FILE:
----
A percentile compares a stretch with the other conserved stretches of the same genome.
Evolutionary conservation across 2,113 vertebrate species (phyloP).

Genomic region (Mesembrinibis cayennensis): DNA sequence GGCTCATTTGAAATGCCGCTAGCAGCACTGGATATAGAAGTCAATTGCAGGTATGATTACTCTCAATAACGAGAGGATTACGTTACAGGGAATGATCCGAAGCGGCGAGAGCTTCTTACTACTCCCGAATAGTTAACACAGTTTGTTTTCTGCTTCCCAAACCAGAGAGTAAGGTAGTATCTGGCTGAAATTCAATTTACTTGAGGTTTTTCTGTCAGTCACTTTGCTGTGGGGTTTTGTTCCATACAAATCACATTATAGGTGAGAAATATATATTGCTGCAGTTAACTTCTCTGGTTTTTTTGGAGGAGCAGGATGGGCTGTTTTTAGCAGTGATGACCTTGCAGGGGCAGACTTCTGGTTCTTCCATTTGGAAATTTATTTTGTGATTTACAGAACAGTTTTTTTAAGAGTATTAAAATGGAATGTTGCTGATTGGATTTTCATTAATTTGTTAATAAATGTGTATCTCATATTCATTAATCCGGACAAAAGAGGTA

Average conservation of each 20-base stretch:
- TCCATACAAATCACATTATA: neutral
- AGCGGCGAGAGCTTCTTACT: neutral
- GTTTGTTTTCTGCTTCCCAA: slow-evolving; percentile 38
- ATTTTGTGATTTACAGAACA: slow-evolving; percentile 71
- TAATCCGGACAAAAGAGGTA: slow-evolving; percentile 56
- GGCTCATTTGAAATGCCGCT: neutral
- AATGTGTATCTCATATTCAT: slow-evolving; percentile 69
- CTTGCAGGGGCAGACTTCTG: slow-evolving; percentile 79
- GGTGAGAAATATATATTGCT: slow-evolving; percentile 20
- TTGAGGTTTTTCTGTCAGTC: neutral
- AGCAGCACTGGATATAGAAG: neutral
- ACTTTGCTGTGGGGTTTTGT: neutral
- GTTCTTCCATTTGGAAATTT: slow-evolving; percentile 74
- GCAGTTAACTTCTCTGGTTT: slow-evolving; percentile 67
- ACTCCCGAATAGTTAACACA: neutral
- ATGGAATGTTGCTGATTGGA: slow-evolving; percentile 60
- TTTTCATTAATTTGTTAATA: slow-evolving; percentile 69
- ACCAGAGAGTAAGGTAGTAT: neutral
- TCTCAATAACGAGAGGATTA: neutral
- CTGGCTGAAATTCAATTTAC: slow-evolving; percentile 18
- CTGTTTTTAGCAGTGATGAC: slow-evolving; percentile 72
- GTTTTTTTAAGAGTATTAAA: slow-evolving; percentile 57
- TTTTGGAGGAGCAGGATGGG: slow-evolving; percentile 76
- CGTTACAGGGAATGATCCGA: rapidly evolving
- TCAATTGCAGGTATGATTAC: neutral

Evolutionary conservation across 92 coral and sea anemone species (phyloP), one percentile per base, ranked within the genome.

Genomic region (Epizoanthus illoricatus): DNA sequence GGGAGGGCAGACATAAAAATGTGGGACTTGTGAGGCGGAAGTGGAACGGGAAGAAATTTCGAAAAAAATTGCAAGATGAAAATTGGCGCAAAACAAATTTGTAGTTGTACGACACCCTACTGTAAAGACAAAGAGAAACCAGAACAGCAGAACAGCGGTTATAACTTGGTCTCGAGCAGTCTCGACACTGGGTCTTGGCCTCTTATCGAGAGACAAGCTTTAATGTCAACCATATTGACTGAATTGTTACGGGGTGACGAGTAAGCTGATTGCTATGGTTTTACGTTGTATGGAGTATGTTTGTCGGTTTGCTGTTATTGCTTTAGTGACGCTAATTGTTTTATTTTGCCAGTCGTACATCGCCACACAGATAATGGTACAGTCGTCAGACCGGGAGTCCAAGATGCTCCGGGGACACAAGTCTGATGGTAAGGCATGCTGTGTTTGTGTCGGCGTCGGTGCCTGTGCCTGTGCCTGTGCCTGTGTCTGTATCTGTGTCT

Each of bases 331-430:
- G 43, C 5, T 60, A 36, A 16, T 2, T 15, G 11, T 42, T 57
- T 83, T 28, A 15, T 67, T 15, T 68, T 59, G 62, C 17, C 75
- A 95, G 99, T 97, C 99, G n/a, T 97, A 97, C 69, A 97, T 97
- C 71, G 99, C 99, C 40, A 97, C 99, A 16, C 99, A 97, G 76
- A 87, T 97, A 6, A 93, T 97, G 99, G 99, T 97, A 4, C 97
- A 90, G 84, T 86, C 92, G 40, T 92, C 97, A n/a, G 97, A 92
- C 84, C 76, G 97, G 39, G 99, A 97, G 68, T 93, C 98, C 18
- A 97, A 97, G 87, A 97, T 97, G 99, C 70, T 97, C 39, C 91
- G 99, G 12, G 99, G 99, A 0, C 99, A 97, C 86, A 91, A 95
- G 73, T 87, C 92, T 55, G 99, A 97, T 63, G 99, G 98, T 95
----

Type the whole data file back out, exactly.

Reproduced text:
A percentile compares a stretch with the other conserved stretches of the same genome.
Evolutionary conservation across 2,113 vertebrate species (phyloP).

Genomic region (Mesembrinibis cayennensis): DNA sequence GGCTCATTTGAAATGCCGCTAGCAGCACTGGATATAGAAGTCAATTGCAGGTATGATTACTCTCAATAACGAGAGGATTACGTTACAGGGAATGATCCGAAGCGGCGAGAGCTTCTTACTACTCCCGAATAGTTAACACAGTTTGTTTTCTGCTTCCCAAACCAGAGAGTAAGGTAGTATCTGGCTGAAATTCAATTTACTTGAGGTTTTTCTGTCAGTCACTTTGCTGTGGGGTTTTGTTCCATACAAATCACATTATAGGTGAGAAATATATATTGCTGCAGTTAACTTCTCTGGTTTTTTTGGAGGAGCAGGATGGGCTGTTTTTAGCAGTGATGACCTTGCAGGGGCAGACTTCTGGTTCTTCCATTTGGAAATTTATTTTGTGATTTACAGAACAGTTTTTTTAAGAGTATTAAAATGGAATGTTGCTGATTGGATTTTCATTAATTTGTTAATAAATGTGTATCTCATATTCATTAATCCGGACAAAAGAGGTA

Average conservation of each 20-base stretch:
- TCCATACAAATCACATTATA: neutral
- AGCGGCGAGAGCTTCTTACT: neutral
- GTTTGTTTTCTGCTTCCCAA: slow-evolving; percentile 38
- ATTTTGTGATTTACAGAACA: slow-evolving; percentile 71
- TAATCCGGACAAAAGAGGTA: slow-evolving; percentile 56
- GGCTCATTTGAAATGCCGCT: neutral
- AATGTGTATCTCATATTCAT: slow-evolving; percentile 69
- CTTGCAGGGGCAGACTTCTG: slow-evolving; percentile 79
- GGTGAGAAATATATATTGCT: slow-evolving; percentile 20
- TTGAGGTTTTTCTGTCAGTC: neutral
- AGCAGCACTGGATATAGAAG: neutral
- ACTTTGCTGTGGGGTTTTGT: neutral
- GTTCTTCCATTTGGAAATTT: slow-evolving; percentile 74
- GCAGTTAACTTCTCTGGTTT: slow-evolving; percentile 67
- ACTCCCGAATAGTTAACACA: neutral
- ATGGAATGTTGCTGATTGGA: slow-evolving; percentile 60
- TTTTCATTAATTTGTTAATA: slow-evolving; percentile 69
- ACCAGAGAGTAAGGTAGTAT: neutral
- TCTCAATAACGAGAGGATTA: neutral
- CTGGCTGAAATTCAATTTAC: slow-evolving; percentile 18
- CTGTTTTTAGCAGTGATGAC: slow-evolving; percentile 72
- GTTTTTTTAAGAGTATTAAA: slow-evolving; percentile 57
- TTTTGGAGGAGCAGGATGGG: slow-evolving; percentile 76
- CGTTACAGGGAATGATCCGA: rapidly evolving
- TCAATTGCAGGTATGATTAC: neutral

Evolutionary conservation across 92 coral and sea anemone species (phyloP), one percentile per base, ranked within the genome.

Genomic region (Epizoanthus illoricatus): DNA sequence GGGAGGGCAGACATAAAAATGTGGGACTTGTGAGGCGGAAGTGGAACGGGAAGAAATTTCGAAAAAAATTGCAAGATGAAAATTGGCGCAAAACAAATTTGTAGTTGTACGACACCCTACTGTAAAGACAAAGAGAAACCAGAACAGCAGAACAGCGGTTATAACTTGGTCTCGAGCAGTCTCGACACTGGGTCTTGGCCTCTTATCGAGAGACAAGCTTTAATGTCAACCATATTGACTGAATTGTTACGGGGTGACGAGTAAGCTGATTGCTATGGTTTTACGTTGTATGGAGTATGTTTGTCGGTTTGCTGTTATTGCTTTAGTGACGCTAATTGTTTTATTTTGCCAGTCGTACATCGCCACACAGATAATGGTACAGTCGTCAGACCGGGAGTCCAAGATGCTCCGGGGACACAAGTCTGATGGTAAGGCATGCTGTGTTTGTGTCGGCGTCGGTGCCTGTGCCTGTGCCTGTGCCTGTGTCTGTATCTGTGTCT

Each of bases 331-430:
- G 43, C 5, T 60, A 36, A 16, T 2, T 15, G 11, T 42, T 57
- T 83, T 28, A 15, T 67, T 15, T 68, T 59, G 62, C 17, C 75
- A 95, G 99, T 97, C 99, G n/a, T 97, A 97, C 69, A 97, T 97
- C 71, G 99, C 99, C 40, A 97, C 99, A 16, C 99, A 97, G 76
- A 87, T 97, A 6, A 93, T 97, G 99, G 99, T 97, A 4, C 97
- A 90, G 84, T 86, C 92, G 40, T 92, C 97, A n/a, G 97, A 92
- C 84, C 76, G 97, G 39, G 99, A 97, G 68, T 93, C 98, C 18
- A 97, A 97, G 87, A 97, T 97, G 99, C 70, T 97, C 39, C 91
- G 99, G 12, G 99, G 99, A 0, C 99, A 97, C 86, A 91, A 95
- G 73, T 87, C 92, T 55, G 99, A 97, T 63, G 99, G 98, T 95